Subsequently, EBV-negative HRS-like cells have been recognized in cases of PTCL [4, 20]. Nicolae et al described that the phenomenon of EBV-negative HRS-like cells in PTCL cannot be attributed solely to defective surveillance for EBV, and suggested other mechanisms for abnormal B-cell proliferations [4]. Brauninger et al observed an EBV-negative B-cell clone expanding in one case of AITL [12] and Lome-Maldonado et al identified one case of AITL with high number of clonal large B cells which were EBV-negative [9]. Balague et al studied 15 patients with PTCL and associated EBV-negative clonal or monotypic B-cell proliferations which ranged from plasma cell proliferations to overt lymphomas with plasmacytic/plasmablastic features [21]. However, the phenomenon of having EBV-negative B-cell proliferations in PTCL is extremely uncommon and therefore, the clinicopathological characteristics of these patients and the malignant potential of these B-cell proliferations are not well understood.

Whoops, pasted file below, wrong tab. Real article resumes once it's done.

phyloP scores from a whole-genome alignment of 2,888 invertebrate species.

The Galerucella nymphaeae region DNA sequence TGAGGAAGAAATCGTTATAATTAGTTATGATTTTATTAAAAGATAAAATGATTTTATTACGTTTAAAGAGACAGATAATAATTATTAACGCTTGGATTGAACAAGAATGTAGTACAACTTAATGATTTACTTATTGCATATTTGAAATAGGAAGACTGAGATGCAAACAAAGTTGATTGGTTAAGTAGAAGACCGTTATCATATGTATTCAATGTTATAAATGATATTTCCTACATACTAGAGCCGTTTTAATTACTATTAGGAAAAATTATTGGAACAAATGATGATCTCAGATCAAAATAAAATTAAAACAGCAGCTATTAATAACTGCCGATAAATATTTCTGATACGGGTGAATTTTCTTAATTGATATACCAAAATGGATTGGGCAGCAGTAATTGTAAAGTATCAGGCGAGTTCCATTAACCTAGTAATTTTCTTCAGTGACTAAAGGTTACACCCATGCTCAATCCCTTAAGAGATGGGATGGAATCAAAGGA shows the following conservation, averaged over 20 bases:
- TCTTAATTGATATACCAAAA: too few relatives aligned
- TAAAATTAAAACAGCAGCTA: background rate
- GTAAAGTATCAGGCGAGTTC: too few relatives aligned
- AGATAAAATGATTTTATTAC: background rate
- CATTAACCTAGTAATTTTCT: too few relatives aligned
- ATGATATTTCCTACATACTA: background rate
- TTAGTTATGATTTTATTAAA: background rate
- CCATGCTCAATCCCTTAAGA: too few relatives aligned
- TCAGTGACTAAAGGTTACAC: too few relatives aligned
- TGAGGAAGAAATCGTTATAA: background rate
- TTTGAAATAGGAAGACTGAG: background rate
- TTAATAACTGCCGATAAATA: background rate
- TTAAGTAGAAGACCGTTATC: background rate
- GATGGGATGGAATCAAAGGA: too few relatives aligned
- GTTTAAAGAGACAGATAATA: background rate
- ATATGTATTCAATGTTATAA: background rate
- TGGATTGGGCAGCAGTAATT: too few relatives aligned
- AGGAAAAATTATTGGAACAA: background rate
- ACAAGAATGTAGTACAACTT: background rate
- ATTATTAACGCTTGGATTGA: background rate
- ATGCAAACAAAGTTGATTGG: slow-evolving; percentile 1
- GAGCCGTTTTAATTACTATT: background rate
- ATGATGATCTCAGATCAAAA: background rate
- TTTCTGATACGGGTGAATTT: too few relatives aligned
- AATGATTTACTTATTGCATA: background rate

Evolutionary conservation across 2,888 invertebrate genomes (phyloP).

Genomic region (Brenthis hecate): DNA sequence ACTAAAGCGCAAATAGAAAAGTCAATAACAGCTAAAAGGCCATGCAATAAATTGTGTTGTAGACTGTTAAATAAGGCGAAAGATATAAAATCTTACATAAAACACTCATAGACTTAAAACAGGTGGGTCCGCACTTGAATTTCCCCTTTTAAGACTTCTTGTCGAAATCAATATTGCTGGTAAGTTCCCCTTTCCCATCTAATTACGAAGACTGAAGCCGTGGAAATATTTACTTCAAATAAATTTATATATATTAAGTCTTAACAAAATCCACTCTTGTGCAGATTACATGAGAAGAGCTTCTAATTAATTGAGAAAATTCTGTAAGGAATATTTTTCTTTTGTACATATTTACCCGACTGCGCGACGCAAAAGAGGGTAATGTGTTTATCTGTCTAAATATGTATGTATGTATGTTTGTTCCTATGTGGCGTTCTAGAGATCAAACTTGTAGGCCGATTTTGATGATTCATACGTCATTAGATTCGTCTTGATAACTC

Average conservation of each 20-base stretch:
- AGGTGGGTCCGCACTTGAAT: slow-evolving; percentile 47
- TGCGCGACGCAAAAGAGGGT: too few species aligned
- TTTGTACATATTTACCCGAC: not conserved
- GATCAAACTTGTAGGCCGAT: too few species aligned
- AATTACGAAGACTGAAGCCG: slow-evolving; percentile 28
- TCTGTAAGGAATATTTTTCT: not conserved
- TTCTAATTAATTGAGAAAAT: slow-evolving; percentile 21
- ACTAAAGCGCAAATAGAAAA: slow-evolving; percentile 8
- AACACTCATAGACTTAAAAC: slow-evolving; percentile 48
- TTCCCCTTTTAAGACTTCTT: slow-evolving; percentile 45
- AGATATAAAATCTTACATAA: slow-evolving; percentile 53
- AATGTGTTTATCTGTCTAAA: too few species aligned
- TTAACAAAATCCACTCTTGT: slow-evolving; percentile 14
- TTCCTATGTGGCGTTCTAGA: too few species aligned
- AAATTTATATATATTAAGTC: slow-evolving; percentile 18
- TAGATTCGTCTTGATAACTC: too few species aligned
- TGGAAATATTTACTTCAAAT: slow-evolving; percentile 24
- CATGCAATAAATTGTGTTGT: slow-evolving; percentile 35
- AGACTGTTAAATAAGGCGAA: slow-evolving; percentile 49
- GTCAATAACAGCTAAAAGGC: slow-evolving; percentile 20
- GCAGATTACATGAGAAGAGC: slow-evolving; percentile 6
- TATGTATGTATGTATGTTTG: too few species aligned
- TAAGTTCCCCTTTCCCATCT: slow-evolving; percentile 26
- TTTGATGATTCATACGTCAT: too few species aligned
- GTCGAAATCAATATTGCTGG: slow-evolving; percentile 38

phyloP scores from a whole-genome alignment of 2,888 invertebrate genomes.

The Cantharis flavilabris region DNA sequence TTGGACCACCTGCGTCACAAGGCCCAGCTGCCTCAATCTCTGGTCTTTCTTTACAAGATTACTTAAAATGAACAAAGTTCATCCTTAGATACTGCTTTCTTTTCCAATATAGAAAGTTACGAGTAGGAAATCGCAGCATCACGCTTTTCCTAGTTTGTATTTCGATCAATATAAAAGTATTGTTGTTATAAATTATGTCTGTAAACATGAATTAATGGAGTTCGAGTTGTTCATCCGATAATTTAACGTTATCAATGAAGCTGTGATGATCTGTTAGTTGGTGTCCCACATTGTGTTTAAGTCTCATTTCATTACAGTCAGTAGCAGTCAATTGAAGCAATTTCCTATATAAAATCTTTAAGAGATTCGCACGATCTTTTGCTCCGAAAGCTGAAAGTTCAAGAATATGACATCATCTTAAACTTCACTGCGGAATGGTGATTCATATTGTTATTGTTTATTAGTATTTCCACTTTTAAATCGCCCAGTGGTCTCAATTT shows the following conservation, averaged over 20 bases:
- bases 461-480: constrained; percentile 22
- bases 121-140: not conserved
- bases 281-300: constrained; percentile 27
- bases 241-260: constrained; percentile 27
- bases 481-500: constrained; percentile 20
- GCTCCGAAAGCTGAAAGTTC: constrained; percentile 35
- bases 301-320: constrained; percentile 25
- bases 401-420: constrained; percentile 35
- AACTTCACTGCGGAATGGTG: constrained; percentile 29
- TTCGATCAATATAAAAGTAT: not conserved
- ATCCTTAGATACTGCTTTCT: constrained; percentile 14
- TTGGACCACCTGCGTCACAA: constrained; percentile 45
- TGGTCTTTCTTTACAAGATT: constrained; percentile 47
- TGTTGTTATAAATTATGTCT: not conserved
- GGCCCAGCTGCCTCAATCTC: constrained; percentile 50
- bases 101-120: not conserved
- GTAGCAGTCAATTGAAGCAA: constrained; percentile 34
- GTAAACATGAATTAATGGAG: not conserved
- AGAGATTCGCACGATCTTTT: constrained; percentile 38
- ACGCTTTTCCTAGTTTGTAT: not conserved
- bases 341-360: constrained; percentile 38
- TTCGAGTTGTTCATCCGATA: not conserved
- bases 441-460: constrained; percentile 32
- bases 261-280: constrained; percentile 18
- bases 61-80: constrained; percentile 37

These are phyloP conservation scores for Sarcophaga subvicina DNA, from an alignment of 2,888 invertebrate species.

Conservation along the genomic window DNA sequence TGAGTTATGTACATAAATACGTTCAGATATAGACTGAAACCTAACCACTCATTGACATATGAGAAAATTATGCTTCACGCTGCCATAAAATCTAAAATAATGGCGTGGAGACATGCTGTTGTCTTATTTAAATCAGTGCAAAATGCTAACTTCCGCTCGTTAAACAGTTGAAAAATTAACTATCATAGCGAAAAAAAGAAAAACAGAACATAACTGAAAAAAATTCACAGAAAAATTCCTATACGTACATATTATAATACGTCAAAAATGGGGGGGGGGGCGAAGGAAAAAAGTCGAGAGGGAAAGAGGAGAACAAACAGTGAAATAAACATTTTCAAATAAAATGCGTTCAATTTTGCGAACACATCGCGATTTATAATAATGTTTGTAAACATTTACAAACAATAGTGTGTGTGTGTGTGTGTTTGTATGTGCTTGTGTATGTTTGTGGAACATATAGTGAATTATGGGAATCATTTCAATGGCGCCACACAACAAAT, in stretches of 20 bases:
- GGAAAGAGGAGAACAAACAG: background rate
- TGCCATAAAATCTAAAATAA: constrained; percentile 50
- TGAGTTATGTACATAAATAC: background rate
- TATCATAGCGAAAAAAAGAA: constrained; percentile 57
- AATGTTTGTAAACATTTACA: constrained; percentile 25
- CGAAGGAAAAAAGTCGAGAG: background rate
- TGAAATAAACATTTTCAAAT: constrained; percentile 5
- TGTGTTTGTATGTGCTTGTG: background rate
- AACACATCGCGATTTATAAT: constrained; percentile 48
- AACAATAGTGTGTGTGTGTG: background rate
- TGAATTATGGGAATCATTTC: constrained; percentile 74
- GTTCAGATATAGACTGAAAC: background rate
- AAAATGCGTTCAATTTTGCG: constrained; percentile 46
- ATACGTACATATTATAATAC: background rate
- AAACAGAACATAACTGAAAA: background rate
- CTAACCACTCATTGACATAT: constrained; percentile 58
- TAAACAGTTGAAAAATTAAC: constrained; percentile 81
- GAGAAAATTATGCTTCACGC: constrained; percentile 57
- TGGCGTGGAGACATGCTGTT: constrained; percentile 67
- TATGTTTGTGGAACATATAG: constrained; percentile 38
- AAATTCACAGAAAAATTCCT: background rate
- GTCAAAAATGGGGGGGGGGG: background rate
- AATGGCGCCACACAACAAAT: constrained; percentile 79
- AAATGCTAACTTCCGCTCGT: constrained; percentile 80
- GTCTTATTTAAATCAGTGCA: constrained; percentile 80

Here, we describe a 66-year-old man who developed systemic involvement of CD8-positive, cytotoxic T-cell variant of cutaneous mycosis fungoides and an associated clonal plasma cell proliferation intermingled with neoplastic T cells in the lung infiltrates.

Case Report▴Top